“I don’t know what companies will be willing to take on these policies,” state Sen. Jeff Brandes, R-St. Petersburg, told the South Florida Sun Sentinel newspaper.
He surmised that most of the insureds will have to turn to Citizens Property Insurance Corp., the state-created insurer of last resort that has ballooned and will soon become the largest carrier in the state.
FedNat, based in Sunrise, Florida, on Friday sent a notice to its agents, explaining some information about the sudden changes. Some 56,500 FedNat Insurance policies will be canceled, including HO-3, HO-4, HO-6, and DP-3 policies. Sister company Maison Insurance, which is not domiciled in Florida, will drop some 3,300 policies.
Monarch National, based in Florida, will cancel about 8,400 policies but will also take on FedNat’s remaining 83,000 policies, according to the consent order.
Monarch also has struck a deal to be purchased and to obtain a capital infusion through an investor, according to the May 13 consent order. The order, signed by FedNat President Michael Braun, did not name the investors, but said that the cancellation of the policies was a condition of the investment agreement and reinsurance plan.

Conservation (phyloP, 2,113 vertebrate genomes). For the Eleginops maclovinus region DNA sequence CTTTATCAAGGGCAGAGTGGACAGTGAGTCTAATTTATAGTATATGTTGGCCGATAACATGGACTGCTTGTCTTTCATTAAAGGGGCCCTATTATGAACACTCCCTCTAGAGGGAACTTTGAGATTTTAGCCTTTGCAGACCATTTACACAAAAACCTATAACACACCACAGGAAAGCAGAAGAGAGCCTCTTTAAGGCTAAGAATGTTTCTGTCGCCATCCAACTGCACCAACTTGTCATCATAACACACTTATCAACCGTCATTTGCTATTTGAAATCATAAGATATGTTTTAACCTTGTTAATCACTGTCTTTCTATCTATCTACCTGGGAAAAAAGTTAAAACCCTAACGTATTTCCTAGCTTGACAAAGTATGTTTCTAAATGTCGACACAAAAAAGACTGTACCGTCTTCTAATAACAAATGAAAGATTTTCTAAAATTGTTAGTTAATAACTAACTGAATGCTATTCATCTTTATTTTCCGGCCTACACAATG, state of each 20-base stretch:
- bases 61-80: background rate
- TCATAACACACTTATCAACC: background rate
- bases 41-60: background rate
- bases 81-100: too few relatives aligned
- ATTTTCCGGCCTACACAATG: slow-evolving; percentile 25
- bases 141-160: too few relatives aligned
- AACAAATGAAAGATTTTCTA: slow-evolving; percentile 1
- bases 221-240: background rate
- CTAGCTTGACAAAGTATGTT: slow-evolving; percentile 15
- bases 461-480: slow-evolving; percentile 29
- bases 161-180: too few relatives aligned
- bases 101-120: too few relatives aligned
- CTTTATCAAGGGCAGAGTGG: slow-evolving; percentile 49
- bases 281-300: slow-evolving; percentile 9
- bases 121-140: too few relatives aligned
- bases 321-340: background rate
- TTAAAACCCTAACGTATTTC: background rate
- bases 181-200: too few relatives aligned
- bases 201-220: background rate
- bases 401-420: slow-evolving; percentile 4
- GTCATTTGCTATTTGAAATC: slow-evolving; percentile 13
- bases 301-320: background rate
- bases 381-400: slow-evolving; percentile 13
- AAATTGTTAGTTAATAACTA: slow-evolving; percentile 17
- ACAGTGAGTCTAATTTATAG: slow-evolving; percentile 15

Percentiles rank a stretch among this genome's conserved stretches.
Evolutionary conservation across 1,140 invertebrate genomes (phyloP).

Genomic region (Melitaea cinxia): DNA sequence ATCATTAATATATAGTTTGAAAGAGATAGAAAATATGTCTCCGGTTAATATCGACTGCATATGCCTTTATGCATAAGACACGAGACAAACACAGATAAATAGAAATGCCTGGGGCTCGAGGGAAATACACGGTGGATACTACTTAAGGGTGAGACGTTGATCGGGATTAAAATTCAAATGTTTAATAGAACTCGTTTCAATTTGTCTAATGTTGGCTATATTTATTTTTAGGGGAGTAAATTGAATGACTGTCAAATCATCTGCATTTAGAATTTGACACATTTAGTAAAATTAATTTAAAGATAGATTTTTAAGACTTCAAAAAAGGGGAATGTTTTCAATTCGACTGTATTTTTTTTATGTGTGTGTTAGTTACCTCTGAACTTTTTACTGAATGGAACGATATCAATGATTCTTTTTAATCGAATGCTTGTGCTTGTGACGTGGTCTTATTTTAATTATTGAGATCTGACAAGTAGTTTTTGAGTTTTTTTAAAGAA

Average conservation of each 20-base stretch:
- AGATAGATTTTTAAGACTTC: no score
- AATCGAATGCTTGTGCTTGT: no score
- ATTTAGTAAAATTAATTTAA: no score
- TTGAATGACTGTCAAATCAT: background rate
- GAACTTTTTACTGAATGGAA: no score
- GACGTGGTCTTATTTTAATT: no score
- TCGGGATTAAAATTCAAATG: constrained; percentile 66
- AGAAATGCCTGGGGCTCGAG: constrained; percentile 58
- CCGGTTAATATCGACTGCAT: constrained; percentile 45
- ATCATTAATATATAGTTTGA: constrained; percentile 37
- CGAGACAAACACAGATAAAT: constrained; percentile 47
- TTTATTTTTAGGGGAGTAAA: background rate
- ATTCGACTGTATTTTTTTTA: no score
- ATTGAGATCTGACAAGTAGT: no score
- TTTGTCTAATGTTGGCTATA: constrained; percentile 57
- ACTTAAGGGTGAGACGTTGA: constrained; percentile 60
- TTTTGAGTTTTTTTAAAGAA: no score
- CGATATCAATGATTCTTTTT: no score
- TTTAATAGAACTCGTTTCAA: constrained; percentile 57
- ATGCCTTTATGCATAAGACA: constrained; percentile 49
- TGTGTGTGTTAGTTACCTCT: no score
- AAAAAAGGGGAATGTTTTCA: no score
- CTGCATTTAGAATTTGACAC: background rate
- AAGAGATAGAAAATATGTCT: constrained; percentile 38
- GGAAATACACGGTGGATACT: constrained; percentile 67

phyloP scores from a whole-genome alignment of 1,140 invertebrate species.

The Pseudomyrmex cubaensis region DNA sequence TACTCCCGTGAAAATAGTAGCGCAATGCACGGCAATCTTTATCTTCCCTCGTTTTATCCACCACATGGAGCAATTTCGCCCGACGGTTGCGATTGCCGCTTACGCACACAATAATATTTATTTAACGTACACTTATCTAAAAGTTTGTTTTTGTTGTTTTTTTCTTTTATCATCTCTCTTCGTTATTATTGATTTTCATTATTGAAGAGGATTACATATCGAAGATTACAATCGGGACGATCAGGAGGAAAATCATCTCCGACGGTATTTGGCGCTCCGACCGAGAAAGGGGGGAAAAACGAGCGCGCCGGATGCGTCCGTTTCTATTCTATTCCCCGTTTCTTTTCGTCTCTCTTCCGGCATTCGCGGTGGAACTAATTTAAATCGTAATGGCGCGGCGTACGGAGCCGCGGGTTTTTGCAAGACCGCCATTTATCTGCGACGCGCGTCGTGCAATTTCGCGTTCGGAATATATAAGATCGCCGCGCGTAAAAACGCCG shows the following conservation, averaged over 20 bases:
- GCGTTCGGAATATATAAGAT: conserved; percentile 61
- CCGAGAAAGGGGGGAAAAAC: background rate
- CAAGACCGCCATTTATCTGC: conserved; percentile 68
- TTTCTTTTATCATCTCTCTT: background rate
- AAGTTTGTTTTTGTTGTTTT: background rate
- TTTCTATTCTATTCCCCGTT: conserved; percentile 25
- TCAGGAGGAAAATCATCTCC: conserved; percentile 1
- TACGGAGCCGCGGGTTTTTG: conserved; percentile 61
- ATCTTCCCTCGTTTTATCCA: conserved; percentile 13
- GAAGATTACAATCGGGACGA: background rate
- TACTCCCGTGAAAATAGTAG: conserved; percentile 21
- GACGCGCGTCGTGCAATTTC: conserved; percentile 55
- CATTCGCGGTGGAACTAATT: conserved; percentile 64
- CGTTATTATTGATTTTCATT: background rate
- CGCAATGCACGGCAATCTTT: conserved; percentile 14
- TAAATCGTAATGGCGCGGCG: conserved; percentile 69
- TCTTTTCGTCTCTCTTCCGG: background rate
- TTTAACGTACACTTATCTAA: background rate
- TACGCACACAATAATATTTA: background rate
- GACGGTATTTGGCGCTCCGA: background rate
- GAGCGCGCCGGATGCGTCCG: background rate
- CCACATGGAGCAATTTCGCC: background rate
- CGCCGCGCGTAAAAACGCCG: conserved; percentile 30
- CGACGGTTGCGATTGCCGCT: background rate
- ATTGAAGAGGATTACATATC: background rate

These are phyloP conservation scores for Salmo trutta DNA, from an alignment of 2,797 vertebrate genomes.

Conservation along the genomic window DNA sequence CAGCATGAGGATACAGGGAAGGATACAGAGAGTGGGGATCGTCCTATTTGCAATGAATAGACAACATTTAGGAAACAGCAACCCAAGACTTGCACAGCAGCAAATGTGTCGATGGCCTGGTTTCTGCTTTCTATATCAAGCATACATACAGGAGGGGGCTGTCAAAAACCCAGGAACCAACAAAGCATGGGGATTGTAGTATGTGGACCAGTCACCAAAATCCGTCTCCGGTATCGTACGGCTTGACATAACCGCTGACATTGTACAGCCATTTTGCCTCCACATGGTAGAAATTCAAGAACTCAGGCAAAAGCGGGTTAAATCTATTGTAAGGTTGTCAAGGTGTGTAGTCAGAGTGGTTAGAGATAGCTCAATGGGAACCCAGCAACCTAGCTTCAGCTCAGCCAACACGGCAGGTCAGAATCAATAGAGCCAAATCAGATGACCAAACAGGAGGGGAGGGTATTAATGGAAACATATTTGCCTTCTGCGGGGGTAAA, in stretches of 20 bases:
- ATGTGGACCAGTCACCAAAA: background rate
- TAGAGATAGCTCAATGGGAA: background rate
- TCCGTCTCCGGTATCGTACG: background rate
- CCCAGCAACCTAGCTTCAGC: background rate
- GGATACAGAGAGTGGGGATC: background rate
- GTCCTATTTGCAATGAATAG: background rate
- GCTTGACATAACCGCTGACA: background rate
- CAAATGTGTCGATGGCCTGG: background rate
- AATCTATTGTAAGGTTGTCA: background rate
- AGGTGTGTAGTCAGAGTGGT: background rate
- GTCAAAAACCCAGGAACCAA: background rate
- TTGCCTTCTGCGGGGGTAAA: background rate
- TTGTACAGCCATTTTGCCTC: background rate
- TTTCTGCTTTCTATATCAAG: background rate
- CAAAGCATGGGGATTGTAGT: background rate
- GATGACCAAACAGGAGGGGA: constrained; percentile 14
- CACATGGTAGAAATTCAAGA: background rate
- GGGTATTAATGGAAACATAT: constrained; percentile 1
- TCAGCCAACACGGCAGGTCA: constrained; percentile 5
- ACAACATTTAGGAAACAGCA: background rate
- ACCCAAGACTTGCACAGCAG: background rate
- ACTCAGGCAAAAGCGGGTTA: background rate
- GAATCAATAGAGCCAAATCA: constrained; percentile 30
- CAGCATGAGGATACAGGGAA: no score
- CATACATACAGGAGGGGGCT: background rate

FedNat Insurance was founded in 1992 and until just a few years ago was listed as the fourth-largest P&C carrier in Florida. It will now stop writing new policies and will move to wind down operations, the consent order notes. Further details about FedNat’s restructuring plan have been listed as “trade secrets” and are not publicly available from OIR.
FedNat’s notice to agents wasn’t so definite about FedNat winding down. It was careful to note that the FedNat companies are not going out of business, but “are shrinking under a plan being reviewed” by Florida OIR.
“The companies are continuing to have active conversations with the OIR about the remaining policies that have not been cancelled,” the memo to agents reads. “Additional information will be shared once the OIR has completed its review.”
The memo continued: “We regret having to take this action. This cancellation has been issued as part of a financial restructuring plan by the companies to reduce their exposure in Florida. The plan includes the cancellation of approximately 68,200 homeowners policies that pose an inordinate risk to their financial condition.”
Official notices were to be sent today to agents. All affected policies, including those recently renewed, will be cancelled effective 11:59 p.m. local time on June 29, 2022, the notice reads. Unearned premiums should be returned to policyholders between June 15 and July 1.